Judge Brett Cullum smells some Teen Spirit.
Our review of Where The Day Takes You, published December 19th, 2003, is also available.
Heather: "Brenda said that you killed your girlfriend."
Imagine a world where homeless people look like movie stars, and living under a highway overpass is pretty glamorous. No matter how rough it all gets you'll always have good lighting, fresh makeup, and a Melissa Etheridge song to score your troubles. In Where the Day Takes You the gritty world of teenage runaways in Los Angeles is turned in to a star vehicle for what appeared at the time as a new Hollywood "Brat Pack."
Facts of the Case
King (Dermot Mulroney,The Wedding Date) gets out of jail and, as an agreement in the terms of his probation, talks to a social worker (Laura San Giacomo, Sex, Lies, and Videotape) on recorded video sessions about his life. We get to see these, which serves to narrate as he comes back into his old gang of street kids which include: a gun crazy pretty boy (Balthazar Getty,Lost Highway), a crystal meth addicted pretty boy (Sean Astin, The Lord of the Rings: The Fellowship of the Ring), a long haired rocker type (James LeGros, Zodiac), a maternal heavy girl (Ricki Lake,Hairspray), and the new chick fresh from Chicago (Lara Flynn Boyle, Twin Peaks). They routinely run into other teens on the street including Will Smith (Men in Black) in his big-screen debut, David Arquette (Scream), Adam Baldwin (Firefly), Alyssa Milano (Charmed), Christian Slater (Heathers), and Nancy McKeon (The Facts of Life). Throw in Kyle MacLachlan (Twin Peaks) and Stephen Tobolowsky (Glee) as creepy perverts who prey on the homeless hotties, and you have an all-star cast any director would kill for.
My Own Private Idaho andKids did what Where the Day Takes You wanted to do much better, and looking back, this one seems more After School Special than anything else. It wanted to make street life look tough and cruel, but thanks to the Hollywood treatment the film romanticized everything. The performances are actually pretty good, the camerawork is fine, the soundtrack rocks along, but the whole thing feels far too patronizing to work. During 1992 grunge was coming up to the forefront of popular culture, and this project felt calculated and glossy. It had no authenticity, and stood there looking like a self-congratulatory portrait of desperate kids in dire circumstances. There was no truth to the portrait of a very hard life on the streets of Los Angeles.
Anchor Bay is out to right a wrong with this double dip. Where the Day Takes You was previously released back in 2003 on a bare bones fullscreen disc by Sony. We do finally get to see a widescreen version, but the transfer is not greatly improved. The images are murky and riddled with grain. There is even edge enhancement now and then making the whole thing look very much like a release from the early 2000s. The soundtrack is a simple tinny stereo which is sometimes as muddled as the picture. There are still no extras. I'm not sure this even qualifies as an upgrade to the previous edition, but the lure of anamorphic widescreen is strong and certainly a good reason to take the plunge if a purchase is in your future.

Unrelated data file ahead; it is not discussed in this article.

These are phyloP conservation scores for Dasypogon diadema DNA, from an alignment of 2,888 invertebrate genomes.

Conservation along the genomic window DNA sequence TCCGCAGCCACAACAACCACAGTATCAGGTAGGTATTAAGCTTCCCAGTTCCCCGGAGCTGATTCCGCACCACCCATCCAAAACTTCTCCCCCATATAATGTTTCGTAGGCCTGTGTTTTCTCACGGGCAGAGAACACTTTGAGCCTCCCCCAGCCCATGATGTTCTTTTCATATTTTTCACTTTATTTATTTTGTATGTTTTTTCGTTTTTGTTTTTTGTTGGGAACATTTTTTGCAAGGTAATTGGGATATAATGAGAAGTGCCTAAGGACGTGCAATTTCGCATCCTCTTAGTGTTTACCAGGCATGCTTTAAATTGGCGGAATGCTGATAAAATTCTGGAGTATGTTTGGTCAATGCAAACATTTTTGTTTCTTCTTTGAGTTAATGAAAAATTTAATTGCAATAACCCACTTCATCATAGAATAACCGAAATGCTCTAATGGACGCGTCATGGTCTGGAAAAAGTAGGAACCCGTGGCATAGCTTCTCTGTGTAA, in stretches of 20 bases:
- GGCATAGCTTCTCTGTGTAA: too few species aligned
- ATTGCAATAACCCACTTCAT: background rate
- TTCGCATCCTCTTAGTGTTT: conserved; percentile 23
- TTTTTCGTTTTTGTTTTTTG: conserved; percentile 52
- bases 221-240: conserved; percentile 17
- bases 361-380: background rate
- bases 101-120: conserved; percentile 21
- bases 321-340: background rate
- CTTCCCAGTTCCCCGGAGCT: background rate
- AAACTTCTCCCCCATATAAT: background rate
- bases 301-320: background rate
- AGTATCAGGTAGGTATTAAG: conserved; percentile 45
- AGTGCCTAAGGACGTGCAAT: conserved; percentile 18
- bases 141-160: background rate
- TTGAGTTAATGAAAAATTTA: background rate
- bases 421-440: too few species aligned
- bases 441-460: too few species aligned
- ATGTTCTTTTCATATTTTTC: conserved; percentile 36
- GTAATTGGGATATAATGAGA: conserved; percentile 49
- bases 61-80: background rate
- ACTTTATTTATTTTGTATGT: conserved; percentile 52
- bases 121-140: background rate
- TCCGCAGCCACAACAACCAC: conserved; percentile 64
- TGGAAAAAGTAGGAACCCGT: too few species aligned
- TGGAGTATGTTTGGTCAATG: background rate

The Rebuttal Witnesses
It's kind of crazy and fun to watch this film now, because it feels so specific to the year it was made. I guess when it came out in 1992 I was the target audience, but even then I saw it as silly fluff. But who knew all these people would become bigger stars, or that it would be a time capsule of what films were like during the grunge era of the early '90s? You don't get more retro now than grain-washed images of goatees and tattoos set to a Melissa Etheridge tune. If you're looking for something that says "I love the '90S!", this is your DVD. It was never a great movie, but it is easier to watch than its more worthy peers. I could see slapping this one in for a "good time," something that would never happen with My Own Private Idaho. This one has kitsch value.
Where the Day Takes You finally gets a widescreen release, but it remains bare bones with just an okay transfer. It's simply a bunch of Hollywood stars putting on plaid and shooting up while pretending they are runaway teens in Los Angeles around 1992. It has an amazing cast, vintage alternative rock from Melissa Etheridge, and some nice production values, but it still feels too preachy for its own good. It's hard to imagine that this is where Will Smith started, but here he is in the first role he was given on the silver screen. Where the Day Takes You is fun fluff if you like grunge melodramas.
Guilty of being a relic of the '90s, Where the Day Takes You only works as nostalgia.
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Scales of Justice
Studio: Anchor Bay
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